We Told You So…Amazon & OverDrive Partner Up For Ebooks

April 25, 2011

We’ve been predicting for a while now that Amazon would eventually concede to the pressure to allow its Kindle users to download books for free from the OverDrive eBook lending services offered by public libraries…and that day has come. Last week Amazon announced that they signed an agreement with OverDrive with the service to be launched for Kindle users at an unspecified date later this year. This is great news for Kindle owners who’ve, up to now, been turned away from Libraries offering the OverDrive service.

Currently, the OverDrive eBooks can be downloaded to many devices including the Barnes & Noble Nook, Borders’ Kobo, Sony eReaders, Apple devices and many, many others. To see the complete list, click here.  Service to Kindle owners will maintain the same lending rules–lending periods and number of downloads allowed as delineated by your local Library. The Essex Library allows patrons to check out up to 4 eBooks each with a lending period of 14 days.

Here’s a statement from Amazon with details regarding the new deal:

SEATTLE—April 20, 2011—(NASDAQ: AMZN)— Amazon today announced Kindle Library Lending, a new feature launching later this year that will allow Kindle customers to borrow Kindle books from over 11,000 libraries in the United States. Kindle Library Lending will be available for all generations of Kindle devices and free Kindle reading apps.

“We’re excited that millions of Kindle customers will be able to borrow Kindle books from their local libraries,” said Jay Marine, Director, Amazon Kindle. “Customers tell us they love Kindle for its Pearl e-ink display that is easy to read even in bright sunlight, up to a month of battery life, and Whispersync technology that synchronizes notes, highlights and last page read between their Kindle and free Kindle apps.”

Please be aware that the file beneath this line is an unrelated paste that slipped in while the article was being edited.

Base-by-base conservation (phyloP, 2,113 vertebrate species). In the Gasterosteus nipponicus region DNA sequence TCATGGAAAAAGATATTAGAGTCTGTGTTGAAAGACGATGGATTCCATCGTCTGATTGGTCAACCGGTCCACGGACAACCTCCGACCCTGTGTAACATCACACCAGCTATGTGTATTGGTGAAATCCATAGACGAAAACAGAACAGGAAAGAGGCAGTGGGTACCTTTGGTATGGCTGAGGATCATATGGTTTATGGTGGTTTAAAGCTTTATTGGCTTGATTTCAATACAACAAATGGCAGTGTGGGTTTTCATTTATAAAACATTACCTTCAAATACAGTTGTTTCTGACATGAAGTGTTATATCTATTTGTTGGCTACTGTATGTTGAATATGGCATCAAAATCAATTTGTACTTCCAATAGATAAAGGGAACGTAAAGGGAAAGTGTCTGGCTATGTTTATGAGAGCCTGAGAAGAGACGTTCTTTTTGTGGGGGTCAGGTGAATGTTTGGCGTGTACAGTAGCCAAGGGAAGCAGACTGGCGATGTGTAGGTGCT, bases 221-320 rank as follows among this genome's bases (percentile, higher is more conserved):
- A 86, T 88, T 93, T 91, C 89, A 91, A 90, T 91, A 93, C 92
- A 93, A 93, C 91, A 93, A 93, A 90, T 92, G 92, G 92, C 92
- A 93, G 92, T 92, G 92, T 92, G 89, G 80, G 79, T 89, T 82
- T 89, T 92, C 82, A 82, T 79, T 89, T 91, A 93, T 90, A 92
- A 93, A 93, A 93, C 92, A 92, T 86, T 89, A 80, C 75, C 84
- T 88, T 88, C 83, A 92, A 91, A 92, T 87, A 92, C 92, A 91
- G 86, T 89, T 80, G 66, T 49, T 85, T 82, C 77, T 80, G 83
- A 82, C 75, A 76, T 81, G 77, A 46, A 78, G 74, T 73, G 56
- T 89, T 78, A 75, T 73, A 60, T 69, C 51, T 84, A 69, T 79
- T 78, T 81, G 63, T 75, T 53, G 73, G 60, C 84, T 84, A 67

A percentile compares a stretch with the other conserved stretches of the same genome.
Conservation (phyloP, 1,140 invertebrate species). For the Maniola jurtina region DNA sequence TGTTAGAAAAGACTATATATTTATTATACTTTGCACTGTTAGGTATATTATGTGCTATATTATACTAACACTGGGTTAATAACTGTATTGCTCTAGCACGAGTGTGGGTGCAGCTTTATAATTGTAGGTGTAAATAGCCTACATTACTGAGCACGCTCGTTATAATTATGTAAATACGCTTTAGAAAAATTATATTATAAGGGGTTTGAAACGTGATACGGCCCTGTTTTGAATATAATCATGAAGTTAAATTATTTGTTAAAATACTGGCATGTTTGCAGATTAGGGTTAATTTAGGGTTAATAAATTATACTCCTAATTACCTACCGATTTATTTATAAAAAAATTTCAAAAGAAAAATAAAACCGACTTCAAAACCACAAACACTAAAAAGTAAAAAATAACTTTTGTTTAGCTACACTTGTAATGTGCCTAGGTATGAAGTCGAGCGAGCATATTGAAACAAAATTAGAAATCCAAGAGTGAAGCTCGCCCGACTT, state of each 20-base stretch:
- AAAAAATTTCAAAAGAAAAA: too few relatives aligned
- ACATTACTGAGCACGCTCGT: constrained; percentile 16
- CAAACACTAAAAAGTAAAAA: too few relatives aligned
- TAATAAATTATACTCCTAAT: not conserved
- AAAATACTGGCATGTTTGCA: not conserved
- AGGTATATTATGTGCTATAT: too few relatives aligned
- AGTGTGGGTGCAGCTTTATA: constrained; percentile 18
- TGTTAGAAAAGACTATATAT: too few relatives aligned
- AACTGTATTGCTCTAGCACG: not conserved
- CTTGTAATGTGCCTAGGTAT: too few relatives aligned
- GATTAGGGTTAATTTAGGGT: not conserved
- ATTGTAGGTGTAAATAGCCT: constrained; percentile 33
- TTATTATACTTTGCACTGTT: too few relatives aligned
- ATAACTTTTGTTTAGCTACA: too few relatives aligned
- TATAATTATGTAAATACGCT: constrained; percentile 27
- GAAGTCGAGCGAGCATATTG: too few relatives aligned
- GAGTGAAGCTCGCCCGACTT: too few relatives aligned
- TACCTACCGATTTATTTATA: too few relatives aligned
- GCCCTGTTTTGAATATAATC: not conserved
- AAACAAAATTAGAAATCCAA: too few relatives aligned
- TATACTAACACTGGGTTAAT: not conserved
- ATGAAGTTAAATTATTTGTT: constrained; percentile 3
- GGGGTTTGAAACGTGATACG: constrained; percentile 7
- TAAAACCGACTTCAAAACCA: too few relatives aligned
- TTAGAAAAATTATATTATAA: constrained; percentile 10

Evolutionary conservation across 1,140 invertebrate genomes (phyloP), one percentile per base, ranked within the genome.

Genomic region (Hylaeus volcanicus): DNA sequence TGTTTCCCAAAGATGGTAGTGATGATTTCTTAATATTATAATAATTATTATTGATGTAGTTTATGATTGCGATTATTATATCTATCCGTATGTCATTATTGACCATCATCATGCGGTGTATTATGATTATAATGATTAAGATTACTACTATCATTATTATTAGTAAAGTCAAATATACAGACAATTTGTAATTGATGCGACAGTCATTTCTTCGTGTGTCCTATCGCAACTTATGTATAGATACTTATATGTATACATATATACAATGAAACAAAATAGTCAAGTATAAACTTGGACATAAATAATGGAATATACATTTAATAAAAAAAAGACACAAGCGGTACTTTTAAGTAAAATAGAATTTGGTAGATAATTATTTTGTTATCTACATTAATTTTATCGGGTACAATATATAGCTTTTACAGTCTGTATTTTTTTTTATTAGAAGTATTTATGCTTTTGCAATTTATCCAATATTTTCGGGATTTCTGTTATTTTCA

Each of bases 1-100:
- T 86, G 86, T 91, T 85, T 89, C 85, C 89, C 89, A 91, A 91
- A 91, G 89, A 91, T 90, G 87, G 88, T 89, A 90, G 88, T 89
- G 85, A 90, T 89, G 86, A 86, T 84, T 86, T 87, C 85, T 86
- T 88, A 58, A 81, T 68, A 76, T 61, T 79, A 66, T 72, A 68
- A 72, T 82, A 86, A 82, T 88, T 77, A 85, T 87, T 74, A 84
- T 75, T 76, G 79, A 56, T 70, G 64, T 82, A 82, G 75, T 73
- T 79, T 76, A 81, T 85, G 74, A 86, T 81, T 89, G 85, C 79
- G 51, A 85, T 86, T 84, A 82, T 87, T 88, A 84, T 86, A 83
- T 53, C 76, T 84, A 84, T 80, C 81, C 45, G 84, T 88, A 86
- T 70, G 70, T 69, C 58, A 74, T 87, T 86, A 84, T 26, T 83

Customers will be able to check out a Kindle book from their local library and start reading on any Kindle device or free Kindle app for Android, iPad, iPod touch, iPhone, PC, Mac, BlackBerry, or Windows Phone. If a Kindle book is checked out again or that book is purchased from Amazon, all of a customer’s annotations and bookmarks will be preserved.

“We’re doing a little something extra here,” Marine continued. “Normally, making margin notes in library books is a big no-no. But we’re extending our Whispersync technology so that you can highlight and add margin notes to Kindle books you check out from your local library. Your notes will not show up when the next patron checks out the book. But if you check out the book again, or subsequently buy it, your notes will be there just as you left them, perfectly Whispersynced.”